Resumen en inglés

In the northernmost American tropical forests of eastern Mexico, we analyzed the potential distribution of three ungulate species, Odocoileus virginianus, Mazama temama and Pecari tajacu, in response to several physical, climatic, biological, and anthropogenic variables, in order to identify environmental factors affecting distribution and potential key areas for ungulate conservation. Current presence records for these species were gathered, and potential distribution models were built using Maximum Entropy niche modeling (MaxEnt). Model suitability surfaces were used to calculate remaining potential habitat areas in the region, as well as the potential sympatric area and representation of these areas in Natural Protected Areas. Biological and anthropogenic variables were the best species distribution predictors. Landscape composition (the proportion of different land-use and land-cover classes: forest, agriculture, and pasture) within approximately 120 ha, was the most important variable for all models, influencing each species differently with respect to their tolerance of altered habitats. The remaining potential area of all three species is fragmented and has apparently been nearly lost in plains (<14% remaining). Distribution models allowed us to detect an important location in the western portion of our study area which may function as a large biological corridor in the Sierra Madre Oriental mastogeographic province, a region heavily transformed by land use change. In the context of habitat transformation, management promoting quality matrix at the landscape level promises to be a viable alternative for ungulate conservation in tropical regions of Mexico.


3.
Artículo
A case of zootherapy with the tarantula Brachypelma vagans Ausserer, 1875 in traditional medicine of the Chol Mayan ethnic group in Mexico
Machkour M'Rabet, Salima ; Hénaut, Yann (coaut.) ; Winterton, Peter (coaut.) ; Rojo, Roberto (coaut.) ;
Contenido en: Journal of Ethnobiology and Ethnomedicine Vol. 7, no. 12 (Mar 2011), p. 1-7 ISSN: 1746-4269
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Resumen en: Inglés |
Resumen en inglés

BACKGROUND: In practically every human culture, the use of arthropods as medicinal resources has been reported. In Mexico, the Mayan people mainly use plants but occasionally also animals and minerals in their medicine. This article is the first to report the traditional use of the tarantula Brachypelma vagans by medicine men in the Chol community, an ancient indigenous group that inhabits the southeastern part of Mexico. We also describe the utility of such arachnids in traditional medicine. METHODS: This study was carried out in different Chol communities in the states of Chiapas and Campeche (southeastern Mexico) from 2003 until 2007. We interviewed the local medicine men, patients and non-Chol people in each village visited to collect information about the rituals involved and the effectiveness of this traditional medicine and also their opinion of this traditional medicine. RESULTS: In all independent villages, the people who present an illness called 'aire de tarantula' or tarantula wind with symptoms including chest pain, coughing and asthma, were treated by the medicine man (called 'hierbatero') with a tarantula-based beverage. From village to village, the beverage has a similar base composition but some variations occur in additional ingredients depending on the individual medicine man. Like in all traditional Mayan medicine, the ritual of the ceremony consists of drinking the tarantula-based beverage and this is principally accompanied by chants and burning of incense. CONCLUSIONS: The recipe of the tarantula-based beverage and the procedure of this ritual ceremony were fairly constant in all the villages visited. Our work shows that despite the tarantula's bad image in several cultures, in others positive use is made of these spiders, as in modern medicine.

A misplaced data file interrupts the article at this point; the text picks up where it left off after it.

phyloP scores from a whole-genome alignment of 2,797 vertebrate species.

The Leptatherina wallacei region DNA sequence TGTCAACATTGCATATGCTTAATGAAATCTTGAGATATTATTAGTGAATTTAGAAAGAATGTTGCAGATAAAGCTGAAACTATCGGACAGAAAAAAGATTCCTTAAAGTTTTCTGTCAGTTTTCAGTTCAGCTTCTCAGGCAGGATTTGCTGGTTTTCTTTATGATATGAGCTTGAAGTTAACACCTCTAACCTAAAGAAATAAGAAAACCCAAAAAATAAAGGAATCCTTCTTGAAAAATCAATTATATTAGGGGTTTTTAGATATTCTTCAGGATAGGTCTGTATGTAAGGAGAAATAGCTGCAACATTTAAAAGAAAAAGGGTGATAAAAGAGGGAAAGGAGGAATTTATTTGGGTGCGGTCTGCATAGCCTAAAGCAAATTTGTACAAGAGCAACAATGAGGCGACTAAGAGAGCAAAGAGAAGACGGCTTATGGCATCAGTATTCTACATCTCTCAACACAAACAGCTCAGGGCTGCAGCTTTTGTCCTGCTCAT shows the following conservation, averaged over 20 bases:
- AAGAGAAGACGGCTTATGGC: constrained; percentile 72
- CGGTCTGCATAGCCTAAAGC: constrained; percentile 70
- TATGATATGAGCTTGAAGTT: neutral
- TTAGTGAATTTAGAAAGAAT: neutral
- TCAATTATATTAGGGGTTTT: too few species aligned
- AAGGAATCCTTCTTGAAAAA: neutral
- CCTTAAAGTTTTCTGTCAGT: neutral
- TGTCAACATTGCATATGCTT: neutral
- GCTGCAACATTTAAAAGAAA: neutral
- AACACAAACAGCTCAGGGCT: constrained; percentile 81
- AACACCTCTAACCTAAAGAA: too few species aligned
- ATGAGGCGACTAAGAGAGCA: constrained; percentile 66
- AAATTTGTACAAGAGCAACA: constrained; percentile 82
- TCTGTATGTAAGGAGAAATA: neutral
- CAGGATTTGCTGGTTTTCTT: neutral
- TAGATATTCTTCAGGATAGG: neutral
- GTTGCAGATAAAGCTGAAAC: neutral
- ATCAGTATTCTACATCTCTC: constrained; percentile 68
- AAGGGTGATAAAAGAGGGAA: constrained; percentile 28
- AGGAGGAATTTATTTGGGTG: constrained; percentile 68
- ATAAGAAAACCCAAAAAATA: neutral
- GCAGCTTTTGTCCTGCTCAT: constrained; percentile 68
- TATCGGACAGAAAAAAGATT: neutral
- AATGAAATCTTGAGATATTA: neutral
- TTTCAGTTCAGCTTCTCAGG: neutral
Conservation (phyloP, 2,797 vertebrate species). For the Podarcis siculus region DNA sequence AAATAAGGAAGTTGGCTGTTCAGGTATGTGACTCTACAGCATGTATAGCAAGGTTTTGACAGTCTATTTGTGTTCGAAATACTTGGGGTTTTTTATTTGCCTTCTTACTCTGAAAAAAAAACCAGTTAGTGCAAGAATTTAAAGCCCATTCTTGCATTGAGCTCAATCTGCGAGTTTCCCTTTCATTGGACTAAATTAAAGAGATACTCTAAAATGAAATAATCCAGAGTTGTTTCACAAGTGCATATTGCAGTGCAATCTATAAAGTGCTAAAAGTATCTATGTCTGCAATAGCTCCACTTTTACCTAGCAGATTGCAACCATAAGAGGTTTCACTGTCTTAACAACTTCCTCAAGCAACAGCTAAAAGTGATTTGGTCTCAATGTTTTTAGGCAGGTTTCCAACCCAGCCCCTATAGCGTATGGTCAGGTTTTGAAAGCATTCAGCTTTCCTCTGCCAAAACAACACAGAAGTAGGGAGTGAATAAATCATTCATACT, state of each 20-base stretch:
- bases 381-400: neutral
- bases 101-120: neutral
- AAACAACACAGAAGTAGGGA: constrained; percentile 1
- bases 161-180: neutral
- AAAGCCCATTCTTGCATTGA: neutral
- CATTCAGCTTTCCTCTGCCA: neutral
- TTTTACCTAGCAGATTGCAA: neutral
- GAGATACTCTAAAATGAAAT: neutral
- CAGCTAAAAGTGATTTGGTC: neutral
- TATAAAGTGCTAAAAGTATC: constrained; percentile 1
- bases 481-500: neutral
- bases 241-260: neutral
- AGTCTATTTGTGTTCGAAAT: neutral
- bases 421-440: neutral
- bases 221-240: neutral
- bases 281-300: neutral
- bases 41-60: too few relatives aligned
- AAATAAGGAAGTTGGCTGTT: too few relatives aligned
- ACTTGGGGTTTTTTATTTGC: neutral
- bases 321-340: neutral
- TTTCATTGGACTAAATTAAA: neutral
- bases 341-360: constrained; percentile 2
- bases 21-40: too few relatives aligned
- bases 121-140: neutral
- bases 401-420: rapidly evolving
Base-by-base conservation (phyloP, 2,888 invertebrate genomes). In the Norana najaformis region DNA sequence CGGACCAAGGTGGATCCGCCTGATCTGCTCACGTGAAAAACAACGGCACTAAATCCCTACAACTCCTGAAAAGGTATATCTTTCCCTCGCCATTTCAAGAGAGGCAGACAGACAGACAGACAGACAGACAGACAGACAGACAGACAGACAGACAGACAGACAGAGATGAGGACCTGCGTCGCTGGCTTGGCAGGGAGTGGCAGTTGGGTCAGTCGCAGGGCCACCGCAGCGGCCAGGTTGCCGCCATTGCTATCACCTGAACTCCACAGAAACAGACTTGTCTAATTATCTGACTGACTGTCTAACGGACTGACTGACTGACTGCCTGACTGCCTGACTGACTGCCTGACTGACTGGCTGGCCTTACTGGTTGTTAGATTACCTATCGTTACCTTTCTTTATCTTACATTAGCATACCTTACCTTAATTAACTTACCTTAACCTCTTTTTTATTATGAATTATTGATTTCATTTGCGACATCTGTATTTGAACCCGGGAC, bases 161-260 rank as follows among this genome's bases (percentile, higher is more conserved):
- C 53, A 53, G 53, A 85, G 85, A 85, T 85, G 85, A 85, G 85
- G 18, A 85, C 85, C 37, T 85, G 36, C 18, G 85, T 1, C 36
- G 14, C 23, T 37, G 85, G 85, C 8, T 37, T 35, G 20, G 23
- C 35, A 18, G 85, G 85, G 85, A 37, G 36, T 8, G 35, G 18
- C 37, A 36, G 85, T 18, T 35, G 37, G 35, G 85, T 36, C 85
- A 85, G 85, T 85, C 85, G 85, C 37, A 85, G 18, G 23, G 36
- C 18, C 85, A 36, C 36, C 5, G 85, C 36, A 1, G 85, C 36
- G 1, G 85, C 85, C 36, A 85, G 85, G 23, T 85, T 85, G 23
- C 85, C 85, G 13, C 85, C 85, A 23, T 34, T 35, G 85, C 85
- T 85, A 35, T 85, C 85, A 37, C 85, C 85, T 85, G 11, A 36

4.
- Artículo con arbitraje
Activities and social interactions in captive Antillean manatees in Mexico
Hénaut, Yann (coaut.) ; Becerra López, Sylvia P. (coaut.) ; Machkour M'Rabet, Salima (coaut.) ; Morales Vela, José Benjamín (coaut.) ; Winterton, Peter (coaut.) ; Delfour, Fabbiene (coaut.) ;
Clasificación: AR/599.55097267 / A2
Contenido en: Mammalia Vol. 74, no. 2 (June 2010), p. 141-146 ISSN: 0025-1461
Bibliotecas: Chetumal
Cerrar
SIBE Chetumal
ECO030007165 (Disponible)
Disponibles para prestamo: 1
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Resumen en: Inglés |